Newspaper Page Text
VOL XLVI NO 40 NEWBERRY, S. C.. TUESDAY. MAY 18. 1909 TWICE A WEEK. $1.50 A YEAR
OLD FOLKS DAY WAS
A HAPPY OCCASION
INTERESTING EXERCISES AT
PROSPERITY ON SUNDAY.
Governor Ansel The Speaker of the
Occasion.-A Large Atten
Prosperity, May 17.-Yesterday,
May 16, was a memorable day for
Prosperity. For a number of years in
Grace Sunday school it has been eus
tomary .to set apart one Sunday in
May for "Old Folks' Day." Yester
<day was an ideal day for the coming
together of those whose locks have
been silvered and faces traced by
the long continued caresses of Father
Time. The congregation, however,
was representative-for many pres
ent were accompanied by their chile
Ten into the third generation. Grace
church, which is a symphony in white
and gold. has .never appeared more
beautiful than when the flower of
age and the flower of youth sat side
by side and feasted their eyes upon
the flower decked altar and chancel
in front of them, and their hearts and
minds upon the strains of hymns
their mothers used to sing, the warm
words of welcome, and the rejuvenat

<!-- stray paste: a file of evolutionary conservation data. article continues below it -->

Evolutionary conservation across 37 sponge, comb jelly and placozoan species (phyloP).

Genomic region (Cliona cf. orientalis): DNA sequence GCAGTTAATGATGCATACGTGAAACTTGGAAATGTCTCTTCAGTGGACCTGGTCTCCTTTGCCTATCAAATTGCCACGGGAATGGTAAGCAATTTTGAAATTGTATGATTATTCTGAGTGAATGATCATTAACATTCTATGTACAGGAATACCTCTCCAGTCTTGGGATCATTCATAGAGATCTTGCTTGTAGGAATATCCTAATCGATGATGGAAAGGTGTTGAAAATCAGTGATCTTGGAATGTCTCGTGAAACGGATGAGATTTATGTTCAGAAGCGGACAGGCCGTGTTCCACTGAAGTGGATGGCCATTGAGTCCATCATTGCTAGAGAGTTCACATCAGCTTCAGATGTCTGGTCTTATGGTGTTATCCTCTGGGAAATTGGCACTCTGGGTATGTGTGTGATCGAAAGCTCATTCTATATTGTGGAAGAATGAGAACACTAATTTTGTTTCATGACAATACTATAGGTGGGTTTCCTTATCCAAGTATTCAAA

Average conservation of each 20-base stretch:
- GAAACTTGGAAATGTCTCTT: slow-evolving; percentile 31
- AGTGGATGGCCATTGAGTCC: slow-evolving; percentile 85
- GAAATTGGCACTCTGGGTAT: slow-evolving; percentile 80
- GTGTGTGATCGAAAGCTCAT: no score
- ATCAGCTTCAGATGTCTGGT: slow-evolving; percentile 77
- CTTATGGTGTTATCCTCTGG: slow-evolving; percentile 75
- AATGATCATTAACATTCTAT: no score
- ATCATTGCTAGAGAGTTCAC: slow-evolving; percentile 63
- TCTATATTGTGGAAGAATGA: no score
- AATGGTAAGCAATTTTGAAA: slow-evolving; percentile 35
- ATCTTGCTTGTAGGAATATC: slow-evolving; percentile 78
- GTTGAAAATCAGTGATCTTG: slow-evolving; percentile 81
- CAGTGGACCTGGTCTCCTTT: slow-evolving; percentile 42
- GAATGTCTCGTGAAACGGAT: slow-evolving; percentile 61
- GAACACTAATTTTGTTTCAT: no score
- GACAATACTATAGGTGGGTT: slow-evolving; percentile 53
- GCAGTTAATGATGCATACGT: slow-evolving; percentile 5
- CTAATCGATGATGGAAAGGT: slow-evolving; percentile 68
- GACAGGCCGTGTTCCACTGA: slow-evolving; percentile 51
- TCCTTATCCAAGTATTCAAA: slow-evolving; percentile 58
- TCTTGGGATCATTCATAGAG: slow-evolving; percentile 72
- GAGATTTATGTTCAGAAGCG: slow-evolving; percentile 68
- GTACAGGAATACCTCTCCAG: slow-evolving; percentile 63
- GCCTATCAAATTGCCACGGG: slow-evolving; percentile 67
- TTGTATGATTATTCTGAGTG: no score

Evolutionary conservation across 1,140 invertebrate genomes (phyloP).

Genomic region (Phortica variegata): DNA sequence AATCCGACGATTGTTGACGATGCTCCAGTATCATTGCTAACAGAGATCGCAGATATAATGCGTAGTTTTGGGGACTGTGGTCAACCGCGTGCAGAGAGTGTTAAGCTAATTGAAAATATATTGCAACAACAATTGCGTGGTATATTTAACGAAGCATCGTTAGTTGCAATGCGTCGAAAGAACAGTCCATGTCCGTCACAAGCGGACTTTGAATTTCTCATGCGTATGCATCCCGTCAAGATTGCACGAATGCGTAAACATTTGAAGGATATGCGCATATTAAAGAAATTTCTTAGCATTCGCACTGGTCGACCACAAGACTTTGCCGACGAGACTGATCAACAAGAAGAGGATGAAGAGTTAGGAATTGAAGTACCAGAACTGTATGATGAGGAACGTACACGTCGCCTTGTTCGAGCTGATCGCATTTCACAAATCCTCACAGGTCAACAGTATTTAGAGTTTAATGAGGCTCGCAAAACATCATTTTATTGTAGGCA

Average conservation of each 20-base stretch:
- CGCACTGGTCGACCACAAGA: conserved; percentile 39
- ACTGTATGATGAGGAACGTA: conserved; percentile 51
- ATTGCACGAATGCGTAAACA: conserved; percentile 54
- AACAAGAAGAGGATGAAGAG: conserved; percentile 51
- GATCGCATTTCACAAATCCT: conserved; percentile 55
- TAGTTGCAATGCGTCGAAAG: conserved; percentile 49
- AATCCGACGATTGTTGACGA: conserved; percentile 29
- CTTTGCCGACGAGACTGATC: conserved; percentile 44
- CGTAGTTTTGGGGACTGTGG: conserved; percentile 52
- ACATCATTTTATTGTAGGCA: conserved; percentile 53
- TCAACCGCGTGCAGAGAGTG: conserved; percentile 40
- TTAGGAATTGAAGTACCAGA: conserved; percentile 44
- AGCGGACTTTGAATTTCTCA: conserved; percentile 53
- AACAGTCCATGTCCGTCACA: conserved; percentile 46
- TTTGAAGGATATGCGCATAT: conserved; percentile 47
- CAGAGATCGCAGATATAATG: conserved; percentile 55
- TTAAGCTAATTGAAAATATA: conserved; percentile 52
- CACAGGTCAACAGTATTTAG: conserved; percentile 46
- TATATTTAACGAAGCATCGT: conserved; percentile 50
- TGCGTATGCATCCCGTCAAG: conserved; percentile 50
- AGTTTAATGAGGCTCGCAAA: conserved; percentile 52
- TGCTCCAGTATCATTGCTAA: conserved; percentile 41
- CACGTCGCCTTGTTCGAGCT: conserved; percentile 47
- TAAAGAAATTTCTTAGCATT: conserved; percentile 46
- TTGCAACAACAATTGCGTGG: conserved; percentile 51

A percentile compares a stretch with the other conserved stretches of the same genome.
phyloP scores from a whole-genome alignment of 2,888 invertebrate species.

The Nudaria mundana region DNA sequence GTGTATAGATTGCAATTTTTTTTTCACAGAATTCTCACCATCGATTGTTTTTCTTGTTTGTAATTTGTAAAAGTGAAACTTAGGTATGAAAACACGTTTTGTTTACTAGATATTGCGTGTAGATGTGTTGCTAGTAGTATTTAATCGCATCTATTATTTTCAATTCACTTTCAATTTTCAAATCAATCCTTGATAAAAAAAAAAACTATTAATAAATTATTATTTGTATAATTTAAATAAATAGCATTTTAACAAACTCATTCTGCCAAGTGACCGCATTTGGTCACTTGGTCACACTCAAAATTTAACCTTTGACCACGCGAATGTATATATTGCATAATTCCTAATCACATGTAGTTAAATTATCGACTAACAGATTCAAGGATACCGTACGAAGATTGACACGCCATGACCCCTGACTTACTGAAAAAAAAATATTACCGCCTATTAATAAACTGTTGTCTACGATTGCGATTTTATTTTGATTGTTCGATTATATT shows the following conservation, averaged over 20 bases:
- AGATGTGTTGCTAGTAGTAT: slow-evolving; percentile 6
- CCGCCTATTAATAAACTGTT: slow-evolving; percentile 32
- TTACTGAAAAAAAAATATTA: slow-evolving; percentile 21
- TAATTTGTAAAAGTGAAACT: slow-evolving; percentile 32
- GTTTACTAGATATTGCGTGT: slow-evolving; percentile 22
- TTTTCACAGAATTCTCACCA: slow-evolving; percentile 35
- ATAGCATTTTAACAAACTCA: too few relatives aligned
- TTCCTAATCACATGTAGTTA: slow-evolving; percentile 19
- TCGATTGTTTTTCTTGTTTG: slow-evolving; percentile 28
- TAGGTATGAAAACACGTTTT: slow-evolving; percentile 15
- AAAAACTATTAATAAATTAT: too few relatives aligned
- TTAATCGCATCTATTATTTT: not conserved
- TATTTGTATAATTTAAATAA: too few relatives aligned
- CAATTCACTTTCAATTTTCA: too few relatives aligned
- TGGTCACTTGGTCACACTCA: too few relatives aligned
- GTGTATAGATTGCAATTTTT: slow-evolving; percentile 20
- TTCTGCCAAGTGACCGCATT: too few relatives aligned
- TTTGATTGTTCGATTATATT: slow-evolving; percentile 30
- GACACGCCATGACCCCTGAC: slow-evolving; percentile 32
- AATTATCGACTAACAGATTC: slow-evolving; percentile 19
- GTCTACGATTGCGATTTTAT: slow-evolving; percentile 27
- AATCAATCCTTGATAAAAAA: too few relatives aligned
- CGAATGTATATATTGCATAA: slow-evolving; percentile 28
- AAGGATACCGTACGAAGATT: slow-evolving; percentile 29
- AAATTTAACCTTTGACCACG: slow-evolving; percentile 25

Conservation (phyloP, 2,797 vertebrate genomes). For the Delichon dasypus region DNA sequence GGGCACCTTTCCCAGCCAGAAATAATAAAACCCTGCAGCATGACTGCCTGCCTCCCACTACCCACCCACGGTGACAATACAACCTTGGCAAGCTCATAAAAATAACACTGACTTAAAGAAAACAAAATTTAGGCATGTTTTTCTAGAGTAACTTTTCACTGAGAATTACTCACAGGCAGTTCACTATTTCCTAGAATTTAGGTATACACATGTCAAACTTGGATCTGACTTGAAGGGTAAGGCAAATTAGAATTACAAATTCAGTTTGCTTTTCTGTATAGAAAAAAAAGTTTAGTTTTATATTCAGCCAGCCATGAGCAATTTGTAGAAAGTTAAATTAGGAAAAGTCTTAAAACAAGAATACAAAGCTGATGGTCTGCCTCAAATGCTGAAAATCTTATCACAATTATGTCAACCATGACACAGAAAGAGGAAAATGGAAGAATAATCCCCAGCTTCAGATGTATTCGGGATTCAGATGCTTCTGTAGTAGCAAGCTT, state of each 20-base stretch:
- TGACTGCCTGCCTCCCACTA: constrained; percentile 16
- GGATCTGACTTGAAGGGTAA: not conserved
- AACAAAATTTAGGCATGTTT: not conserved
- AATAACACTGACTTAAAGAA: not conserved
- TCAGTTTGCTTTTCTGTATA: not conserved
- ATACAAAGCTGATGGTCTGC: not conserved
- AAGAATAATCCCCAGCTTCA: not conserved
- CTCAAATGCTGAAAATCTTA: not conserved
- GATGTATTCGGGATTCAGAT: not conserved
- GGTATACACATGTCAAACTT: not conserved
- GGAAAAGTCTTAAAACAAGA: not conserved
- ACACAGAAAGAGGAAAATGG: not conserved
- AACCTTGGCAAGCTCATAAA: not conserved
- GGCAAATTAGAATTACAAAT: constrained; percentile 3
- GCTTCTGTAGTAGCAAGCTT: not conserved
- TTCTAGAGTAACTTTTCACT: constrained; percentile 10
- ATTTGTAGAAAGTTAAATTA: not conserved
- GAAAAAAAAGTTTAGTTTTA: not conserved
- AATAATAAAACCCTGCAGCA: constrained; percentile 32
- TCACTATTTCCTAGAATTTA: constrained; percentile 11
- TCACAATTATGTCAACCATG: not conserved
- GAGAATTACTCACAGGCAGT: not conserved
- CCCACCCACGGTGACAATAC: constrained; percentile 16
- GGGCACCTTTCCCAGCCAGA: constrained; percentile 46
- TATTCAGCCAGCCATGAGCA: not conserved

ing reminiscencee of more than fifty
years ago. The choir, composed of
more than thirty voices under the
skillful superintendence of Mrs. J. F.
Browne, the organist, joned heartily
in all -the hymns, being ably assisted
by the congregation, we are glad to
say. The large -crowd, was comfor-1
tably and courteo1))y seated by
Messrs. S. J. Khn, A. Birge Wise
and Hal Kohn. Mr. Harry Kreps
rendered "The H.y Citv' very ten
derly and beautifully in his rich
The following is a complete pro
The Glory -Song, by the choir.
Song-Happy Day, by the choir.
Hymn-Coronation, No. 211.
Reading Scriptures and Prayer
Rev. M. 0. J. Kreps.
Hymn-' Alas and did my Savior
Bleed,'" No. 145.
Address of Welcome-Mrs. Kreps.
Hymn-"There is a fountain filled'
with blood,'' No. 147.
Hymn-Am I a soldier of the
Address-Gov. M. F. AnseL
Solo-The Holy City.]
Hymn-"How firm a foundation
ye saints of the Lord."
An original welcome song was
sweetly sung by six little boys and'
girls. First they greeted the aged
ones, then they turned and faced'
the guiest of honor, Gov. Ansel and
welcomed him personally. Pastor
Kreps read appropriate selections
from David and prayed feelingly for
those who have made the ascent of
life's mnountain and are now engaged
in the descent.
Too much cannot be said about the
beautiful, heartfelt, well-chosen words
of welcome spoken by Mrs. Kreps.:
She is one of the best speakers in
the South Carolina synod, and al
ways attains the high-water mark ofi
excellence whenever she is extending I
greetings and welcome in 'her happy,
sincere and warm way. Mrs. Kreps
'spoke of things to come, things that
have passed and ended by throwing
wide the doors of welcome to our
chureh. homes and hearts.1